Monday, 16 April 2012

Not quite Phineas Gage but...

For my birthday last week, I went to see a neurosurgeon. Well, it wasn't for my birthday, but it was a worthy day to sped visiting such an august fellow. I do so admire experts, especially those who you would be happy to sit next to at a dinner party, should I ever get invited to one.

He was an interesting fellow and answered all my questions, which have been burning in the area of my brain which deals with curiosity for sometime.

So, to quickly explain, merely by way of illustration of a point I want to come to later, about my lingering interesting symptoms and their explanation: The gentleman in question listened patiently for me to articulate precisely my frustrations and to ask for some understanding of the nature of their origin.
Then he got out his brain. Well, not his brain, obviously, but a life-sized model of a brain in, I suppose, carefully modeled plastic. I was shown the places through which the arteries and viens are routed and the point at which my own creaky blood vessels had succumbed to the pressure and let out some of their contents into spaces where there shouln't be blood.

"But!" cried I in indignate incomprehension "If my own haemorrage was down at the less scary end of the scale, why all the fuss and headaches?"
Apparently, at the other end of the spectrum, huge bleeds fill the ventricles of the brain and kill its owner immediately. I did not have such a serious form of this affliction, fortunately. But nevertheless, the brain does not like blood in the wrong place and finds it extremely irritating and disruptive to function, even with a relatively small bleed. It's still, apparently, extremely serious and not to be taken lightly. I started to calm down a little.

So, the esteemed gentleman continued, the part of my brain afflicted was the pre-frontal cortex. It seems there is still a lot of "cellular debris" and the wreckage of clots hanging around in various membranes, disrupting the blood flow and causing various problems with normal brain activity, and this will continue for some months if not a year.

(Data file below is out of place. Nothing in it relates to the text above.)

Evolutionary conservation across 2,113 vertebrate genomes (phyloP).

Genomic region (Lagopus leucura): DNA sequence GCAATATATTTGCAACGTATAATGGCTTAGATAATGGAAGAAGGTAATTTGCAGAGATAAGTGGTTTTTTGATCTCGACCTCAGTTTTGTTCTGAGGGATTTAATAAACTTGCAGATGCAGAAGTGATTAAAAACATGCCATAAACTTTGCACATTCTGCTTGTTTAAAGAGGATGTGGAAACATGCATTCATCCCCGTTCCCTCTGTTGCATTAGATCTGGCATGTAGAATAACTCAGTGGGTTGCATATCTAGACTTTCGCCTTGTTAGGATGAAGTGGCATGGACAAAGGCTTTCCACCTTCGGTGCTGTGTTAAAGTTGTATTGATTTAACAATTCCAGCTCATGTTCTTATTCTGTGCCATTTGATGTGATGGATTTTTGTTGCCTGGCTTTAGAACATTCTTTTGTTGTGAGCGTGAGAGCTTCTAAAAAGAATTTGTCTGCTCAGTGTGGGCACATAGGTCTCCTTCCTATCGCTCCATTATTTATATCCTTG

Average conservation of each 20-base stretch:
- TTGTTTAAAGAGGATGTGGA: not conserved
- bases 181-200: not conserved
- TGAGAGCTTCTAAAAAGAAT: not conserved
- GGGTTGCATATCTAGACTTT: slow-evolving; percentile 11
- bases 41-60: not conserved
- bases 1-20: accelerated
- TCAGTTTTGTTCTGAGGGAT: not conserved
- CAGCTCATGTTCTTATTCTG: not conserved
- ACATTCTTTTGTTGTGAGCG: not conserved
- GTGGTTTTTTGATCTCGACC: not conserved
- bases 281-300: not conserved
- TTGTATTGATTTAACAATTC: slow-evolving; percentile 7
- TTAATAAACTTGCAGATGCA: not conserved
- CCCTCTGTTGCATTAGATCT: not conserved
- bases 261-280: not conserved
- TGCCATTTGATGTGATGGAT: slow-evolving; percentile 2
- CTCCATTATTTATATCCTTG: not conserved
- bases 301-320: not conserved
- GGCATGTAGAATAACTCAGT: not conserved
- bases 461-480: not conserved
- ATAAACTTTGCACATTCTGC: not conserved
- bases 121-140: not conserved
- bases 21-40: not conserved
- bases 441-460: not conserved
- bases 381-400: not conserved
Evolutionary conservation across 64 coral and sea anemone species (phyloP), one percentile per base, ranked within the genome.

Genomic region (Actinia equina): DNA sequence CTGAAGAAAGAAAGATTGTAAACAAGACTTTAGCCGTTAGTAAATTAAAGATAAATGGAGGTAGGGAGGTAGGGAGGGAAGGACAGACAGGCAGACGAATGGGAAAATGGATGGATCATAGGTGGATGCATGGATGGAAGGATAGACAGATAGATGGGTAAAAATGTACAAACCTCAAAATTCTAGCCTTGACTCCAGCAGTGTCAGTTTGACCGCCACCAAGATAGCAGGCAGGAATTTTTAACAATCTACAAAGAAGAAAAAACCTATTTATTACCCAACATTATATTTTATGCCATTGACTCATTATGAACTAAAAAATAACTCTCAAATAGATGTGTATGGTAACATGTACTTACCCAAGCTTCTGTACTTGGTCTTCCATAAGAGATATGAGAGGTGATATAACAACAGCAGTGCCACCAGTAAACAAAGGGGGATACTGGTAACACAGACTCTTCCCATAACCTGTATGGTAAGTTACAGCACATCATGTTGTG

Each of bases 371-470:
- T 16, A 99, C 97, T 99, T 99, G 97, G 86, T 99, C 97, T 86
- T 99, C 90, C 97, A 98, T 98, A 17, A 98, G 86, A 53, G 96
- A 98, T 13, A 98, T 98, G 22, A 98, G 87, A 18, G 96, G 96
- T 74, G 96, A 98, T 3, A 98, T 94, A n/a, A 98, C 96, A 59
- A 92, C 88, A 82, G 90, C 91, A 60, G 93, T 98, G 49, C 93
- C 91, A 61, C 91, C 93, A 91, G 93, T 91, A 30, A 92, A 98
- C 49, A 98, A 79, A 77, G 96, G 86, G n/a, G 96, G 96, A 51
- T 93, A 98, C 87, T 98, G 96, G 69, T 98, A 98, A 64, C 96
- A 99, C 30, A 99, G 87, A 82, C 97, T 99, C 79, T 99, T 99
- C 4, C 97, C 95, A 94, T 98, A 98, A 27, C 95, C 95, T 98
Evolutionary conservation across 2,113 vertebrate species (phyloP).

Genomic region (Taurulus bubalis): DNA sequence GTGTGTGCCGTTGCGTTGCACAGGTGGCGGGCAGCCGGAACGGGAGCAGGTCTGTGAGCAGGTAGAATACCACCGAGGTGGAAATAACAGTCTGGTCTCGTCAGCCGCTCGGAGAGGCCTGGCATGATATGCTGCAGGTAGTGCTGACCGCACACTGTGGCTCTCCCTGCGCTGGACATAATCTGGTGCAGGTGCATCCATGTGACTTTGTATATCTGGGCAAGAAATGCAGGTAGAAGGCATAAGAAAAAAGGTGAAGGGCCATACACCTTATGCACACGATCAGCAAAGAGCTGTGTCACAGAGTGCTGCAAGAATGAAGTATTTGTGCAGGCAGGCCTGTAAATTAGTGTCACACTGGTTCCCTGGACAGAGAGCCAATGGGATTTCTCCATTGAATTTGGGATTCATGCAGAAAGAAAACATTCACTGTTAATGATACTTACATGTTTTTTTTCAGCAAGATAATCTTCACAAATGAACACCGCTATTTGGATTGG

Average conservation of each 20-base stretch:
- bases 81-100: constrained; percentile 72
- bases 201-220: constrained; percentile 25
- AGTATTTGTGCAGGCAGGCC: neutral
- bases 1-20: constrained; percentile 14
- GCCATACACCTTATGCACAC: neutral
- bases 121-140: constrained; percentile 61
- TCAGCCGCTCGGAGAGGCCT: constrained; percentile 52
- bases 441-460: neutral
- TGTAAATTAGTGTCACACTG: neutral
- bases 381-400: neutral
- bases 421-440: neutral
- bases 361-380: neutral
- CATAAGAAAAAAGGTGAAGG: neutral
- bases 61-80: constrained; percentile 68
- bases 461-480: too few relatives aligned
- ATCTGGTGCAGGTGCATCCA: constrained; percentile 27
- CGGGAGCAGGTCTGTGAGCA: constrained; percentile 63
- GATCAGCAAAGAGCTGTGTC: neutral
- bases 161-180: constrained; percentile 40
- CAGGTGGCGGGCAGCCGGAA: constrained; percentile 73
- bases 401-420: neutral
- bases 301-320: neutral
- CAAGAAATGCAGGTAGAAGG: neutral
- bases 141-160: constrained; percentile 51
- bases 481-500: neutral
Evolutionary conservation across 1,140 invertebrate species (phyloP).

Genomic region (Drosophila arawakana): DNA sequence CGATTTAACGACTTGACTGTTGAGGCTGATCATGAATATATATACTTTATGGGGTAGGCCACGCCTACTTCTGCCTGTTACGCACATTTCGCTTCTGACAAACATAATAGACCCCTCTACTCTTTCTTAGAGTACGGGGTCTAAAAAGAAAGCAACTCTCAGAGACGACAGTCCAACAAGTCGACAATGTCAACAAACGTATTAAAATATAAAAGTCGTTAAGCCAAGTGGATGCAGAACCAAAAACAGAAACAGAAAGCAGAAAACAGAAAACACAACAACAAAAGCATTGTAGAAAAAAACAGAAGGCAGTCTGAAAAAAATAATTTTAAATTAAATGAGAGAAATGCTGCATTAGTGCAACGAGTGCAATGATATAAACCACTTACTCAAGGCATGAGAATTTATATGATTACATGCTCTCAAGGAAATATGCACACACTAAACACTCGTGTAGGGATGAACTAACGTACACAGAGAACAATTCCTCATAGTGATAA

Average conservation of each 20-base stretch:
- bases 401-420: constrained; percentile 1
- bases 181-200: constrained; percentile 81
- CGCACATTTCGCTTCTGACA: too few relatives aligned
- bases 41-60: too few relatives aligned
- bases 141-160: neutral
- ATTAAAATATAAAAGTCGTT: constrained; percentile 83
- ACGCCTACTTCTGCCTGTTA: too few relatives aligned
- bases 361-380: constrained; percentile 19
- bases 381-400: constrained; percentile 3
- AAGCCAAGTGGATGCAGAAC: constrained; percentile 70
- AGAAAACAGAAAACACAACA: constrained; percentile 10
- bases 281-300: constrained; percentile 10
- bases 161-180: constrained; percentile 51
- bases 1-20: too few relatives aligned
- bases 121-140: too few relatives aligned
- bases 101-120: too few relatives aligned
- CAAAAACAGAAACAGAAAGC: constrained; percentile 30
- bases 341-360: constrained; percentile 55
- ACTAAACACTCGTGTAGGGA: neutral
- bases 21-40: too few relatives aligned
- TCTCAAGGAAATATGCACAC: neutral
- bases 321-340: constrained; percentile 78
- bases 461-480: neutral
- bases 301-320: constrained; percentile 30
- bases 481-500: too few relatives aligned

"Just what kind of activity?", I wondered aloud.

Well, quoth he, "executive functions". And this is where it gets interesting. It is now understood from extremely credible evidence, that the pre-frontal cortex deals with interesting higher functions of mental processing such as motivation, decision making, attention and personality. It is, he said (and after all, he should know!), "that part of the brain which makes us us"
"Ahh!" I exclaimed mischievously "That's where the soul lives!"
I surmised from his expression that he had long since discounted the notion, given his understanding of the machinery of cognition and concsciousness.

However, motivation here is a fascinating concept. It is not, as it might initially seem, that which causes us to want to go to a football match or consume another pint of beer, or even strive towards a goal at work. Though, it is implicated in all of those. No, in this case motivation means "that which causes us to want to choose one course of action over another on an unconscious level".
You can probably see then how it has and effect upon attention and decision making. Given a panoply of data from the eyes, ears, nose and perhaps a rumbly tum, the brain has to categorise that information and choose what significance to apportion to it.
This was helpful when there were leopards, for instance, because a leopard shape glimpsed fleetingly through the trees was a more powerful piece of information than "Gods! I could murder a yam!" or "Ogg has a splendid new loin cloth. I wonder where he got it", at least where survival was concerned. Those who put their attention in the wrong place perhaps ended their introspective days under the hooves of an angry bison and did not get to pass on those genes, leaving their more switched-on contemporaries to survive to produce us (though sometimes looking around me in a shopping centre, I do wonder at the results of this particular selection process...)

Hence attention seems not to be under our control. It is directed by an unconscious decision making process based upon inputs from our senses, apportioning relevence and accordingly causing us to look in that direction regardless of our previous interesting thoughts. And this is the case for the defence when I find my eye drawn by a pert female bottom on a sunny day at the beach. But I digress in a shameful manner.

When I am in a roomful of people and there are mutliple conversations going on, I currently find it distressing. That process which directs my attention and decides where I should focus it is not functioning correctly. Because of the detrimental effects of this aspect of my brain of bits of blood clot and inflamatory agents from my immune system, I am unable to follow a conversation in the presence of other information. At this point, my mind stalls and I have a small kind of panic attack. Usually someone notices and takes me to one side and gives me a biscuit or something, for which I am grateful. But it is a wonderful illustration of how the brain works (or in my case, currently doesn't work).